Bethea provides 'smart, steady' leadership in 49ers secondary

Bethea provides 'smart, steady' leadership in 49ers secondary
March 12, 2014, 6:45 am
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Antoine Bethea did not commit a penalty last year and had 85 tackles to Donte Whitner’s 59. (USATSI)

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The 49ers’ sturdy defense relies on a basic principle: Do not allow the big play.

Defensive coordinator Vic Fangio generally prefers pressure on the quarterback to come from a four-man pass rush, rather than leave the team vulnerable in coverage with exotic blitz packages.

The 49ers’ ability to supply heat with a four-man rush of Aldon Smith, Justin Smith, Ray McDonald and Ahmad Brooks has meshed well with a secondary that has been good about not allowing receivers to get over the top for long scoring plays.

So when the 49ers knew they would likely lose veteran strong safety Donte Whitner to his hometown Cleveland Brows in free agency, they focused their attention on a replacement who had the qualities they value from the position.

[REPORT: Whitner to sign with Browns]

Antoine Bethea, who spent his first eight NFL seasons with the Indianapolis Colts, was their guy.

[NEWS: Bethea agrees to terms with 49ers to replace Whitner]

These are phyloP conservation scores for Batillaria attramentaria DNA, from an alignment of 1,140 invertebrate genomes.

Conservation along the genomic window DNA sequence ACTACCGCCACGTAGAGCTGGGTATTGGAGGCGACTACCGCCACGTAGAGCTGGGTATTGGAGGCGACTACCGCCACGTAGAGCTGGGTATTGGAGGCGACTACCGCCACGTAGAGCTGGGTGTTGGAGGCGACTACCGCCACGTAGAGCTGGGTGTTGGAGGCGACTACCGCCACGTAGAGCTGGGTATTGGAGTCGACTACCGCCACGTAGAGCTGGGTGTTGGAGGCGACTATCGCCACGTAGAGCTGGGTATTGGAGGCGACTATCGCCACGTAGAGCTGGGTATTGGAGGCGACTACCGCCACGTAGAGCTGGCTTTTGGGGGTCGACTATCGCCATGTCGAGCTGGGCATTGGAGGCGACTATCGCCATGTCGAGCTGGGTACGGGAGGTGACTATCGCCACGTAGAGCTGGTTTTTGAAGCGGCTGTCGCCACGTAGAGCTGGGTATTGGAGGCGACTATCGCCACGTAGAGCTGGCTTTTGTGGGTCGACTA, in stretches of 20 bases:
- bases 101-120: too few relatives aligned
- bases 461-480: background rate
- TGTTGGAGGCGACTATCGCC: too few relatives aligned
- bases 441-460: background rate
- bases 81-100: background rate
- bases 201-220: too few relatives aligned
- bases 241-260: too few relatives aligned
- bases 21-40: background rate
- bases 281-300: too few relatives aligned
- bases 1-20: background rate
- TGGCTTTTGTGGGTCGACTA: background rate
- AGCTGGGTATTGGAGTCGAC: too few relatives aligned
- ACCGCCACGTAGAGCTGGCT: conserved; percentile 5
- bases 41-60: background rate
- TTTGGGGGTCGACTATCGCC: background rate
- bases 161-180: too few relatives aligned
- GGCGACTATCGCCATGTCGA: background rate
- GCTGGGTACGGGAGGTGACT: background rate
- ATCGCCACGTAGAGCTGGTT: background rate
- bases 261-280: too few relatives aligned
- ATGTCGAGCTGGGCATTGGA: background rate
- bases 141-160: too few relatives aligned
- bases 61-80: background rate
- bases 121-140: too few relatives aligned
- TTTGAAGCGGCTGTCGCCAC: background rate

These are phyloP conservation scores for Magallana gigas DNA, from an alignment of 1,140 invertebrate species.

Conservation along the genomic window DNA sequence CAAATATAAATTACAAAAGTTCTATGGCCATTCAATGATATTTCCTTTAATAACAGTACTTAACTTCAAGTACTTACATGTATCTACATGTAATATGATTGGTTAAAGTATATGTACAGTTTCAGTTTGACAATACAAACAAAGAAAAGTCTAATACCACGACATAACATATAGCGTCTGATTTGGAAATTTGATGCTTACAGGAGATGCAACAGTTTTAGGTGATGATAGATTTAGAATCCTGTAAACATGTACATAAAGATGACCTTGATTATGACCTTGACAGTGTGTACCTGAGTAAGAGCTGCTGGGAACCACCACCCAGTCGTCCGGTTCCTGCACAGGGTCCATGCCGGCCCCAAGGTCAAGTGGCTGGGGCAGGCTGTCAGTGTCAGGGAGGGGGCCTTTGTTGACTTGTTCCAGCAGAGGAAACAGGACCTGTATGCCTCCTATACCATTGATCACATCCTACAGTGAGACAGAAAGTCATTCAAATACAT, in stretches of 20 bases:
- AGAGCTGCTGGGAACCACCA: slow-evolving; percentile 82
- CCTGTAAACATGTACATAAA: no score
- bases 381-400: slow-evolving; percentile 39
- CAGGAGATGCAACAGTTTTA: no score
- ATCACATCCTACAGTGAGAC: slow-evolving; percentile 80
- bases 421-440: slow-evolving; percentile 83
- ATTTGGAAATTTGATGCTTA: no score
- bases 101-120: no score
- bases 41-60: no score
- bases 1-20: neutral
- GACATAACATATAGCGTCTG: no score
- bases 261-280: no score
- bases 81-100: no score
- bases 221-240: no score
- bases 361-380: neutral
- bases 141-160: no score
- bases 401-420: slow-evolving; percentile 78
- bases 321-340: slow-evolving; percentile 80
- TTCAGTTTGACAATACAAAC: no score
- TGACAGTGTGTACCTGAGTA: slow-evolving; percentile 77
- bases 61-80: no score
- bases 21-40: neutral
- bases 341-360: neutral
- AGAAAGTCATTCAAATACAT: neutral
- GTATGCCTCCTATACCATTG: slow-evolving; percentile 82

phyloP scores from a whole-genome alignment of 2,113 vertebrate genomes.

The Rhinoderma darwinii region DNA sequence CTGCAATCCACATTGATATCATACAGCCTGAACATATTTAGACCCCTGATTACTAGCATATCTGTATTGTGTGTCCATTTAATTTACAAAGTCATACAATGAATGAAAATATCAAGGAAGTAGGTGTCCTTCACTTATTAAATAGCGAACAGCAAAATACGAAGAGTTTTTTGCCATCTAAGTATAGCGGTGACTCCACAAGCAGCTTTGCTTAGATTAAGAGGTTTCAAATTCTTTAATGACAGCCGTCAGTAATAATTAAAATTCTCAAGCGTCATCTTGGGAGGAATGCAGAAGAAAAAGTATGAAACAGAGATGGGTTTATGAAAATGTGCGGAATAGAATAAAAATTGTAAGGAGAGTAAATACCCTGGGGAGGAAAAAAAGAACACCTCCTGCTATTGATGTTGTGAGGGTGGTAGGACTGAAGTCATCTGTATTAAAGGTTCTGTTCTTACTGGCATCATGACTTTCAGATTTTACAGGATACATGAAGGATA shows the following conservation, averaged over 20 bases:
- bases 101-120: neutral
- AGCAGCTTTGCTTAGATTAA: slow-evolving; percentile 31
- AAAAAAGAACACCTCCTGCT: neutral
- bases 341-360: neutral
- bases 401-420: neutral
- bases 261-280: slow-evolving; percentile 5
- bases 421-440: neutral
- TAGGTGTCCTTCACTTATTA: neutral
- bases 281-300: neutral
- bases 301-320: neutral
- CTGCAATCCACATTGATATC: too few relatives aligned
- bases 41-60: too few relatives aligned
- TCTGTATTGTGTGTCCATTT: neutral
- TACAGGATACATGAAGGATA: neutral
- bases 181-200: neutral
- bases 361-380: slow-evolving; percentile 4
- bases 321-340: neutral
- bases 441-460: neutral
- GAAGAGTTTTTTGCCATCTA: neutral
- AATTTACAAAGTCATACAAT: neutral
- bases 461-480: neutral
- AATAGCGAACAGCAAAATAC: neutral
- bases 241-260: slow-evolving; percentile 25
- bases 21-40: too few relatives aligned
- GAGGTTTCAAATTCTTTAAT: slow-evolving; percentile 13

“He’s not an elite safety anymore, but he’s everything (the 49ers) were looking for,” an NFL scout told “He’s smart, hard-working and steady. He's not going to make big plays, but he won't give them up, either.”

Bethea is viewed as a “good locker-room guy” and great in the community. With free safety Eric Reid entering his second NFL season and the possibility cornerbacks Tramaine Brock and Chris Culliver could be enter a season as starters for the first time in their careers, leadership in the secondary was an essential quality for the 49ers.

Bethea also is durable. He has made 105 consecutive starts, including nine postseason games, dating back to a playoff game after the 2007 regular season.

Also, Bethea (5 foot 11, 206 pounds) was not called for a penalty the entire 2013 season, including the playoffs. Whitner (5-10, 208) was flagged for eight penalties, including five times for unnecessary roughness. It should be noted, however, that Whitner did not see any money deducted from his paychecks due to fines for illegal hits.

Bethea was twice named to the AFC Pro Bowl team (following the 2007 and ’09 seasons). He experienced a midseason slump last season after a down 2012. But he came on strong and had his best game in an AFC wild-card victory over the Kansas City Chiefs with nine tackles and a pass broken up.

According to Pro Football Focus, Whitner ranked as the sixth-best safety in the NFL last season, while Bethea was No. 53. Both players were on the field for more than 1,000 defensive snaps. Bethea and Whitner missed seven tackles apiece, but Bethea had 85 tackles compared to Whitner’s 59.

Whitner ranked better in pass coverage, according to PFF. He was targeted 48 times. He allowed 25 catches for 286 yards with two touchdowns and two interceptions. Bethea was targeted 33 times, and he surrendered 22 catches for 320 yards with three touchdowns and two interceptions.

Bethea, who turns 30 in July, is one year older than Whitner. And while the official contracts have not been turned into the league office, the 49ers are believed to have paid at least $1 million less per year than the Browns for their leader in the defensive backfield.


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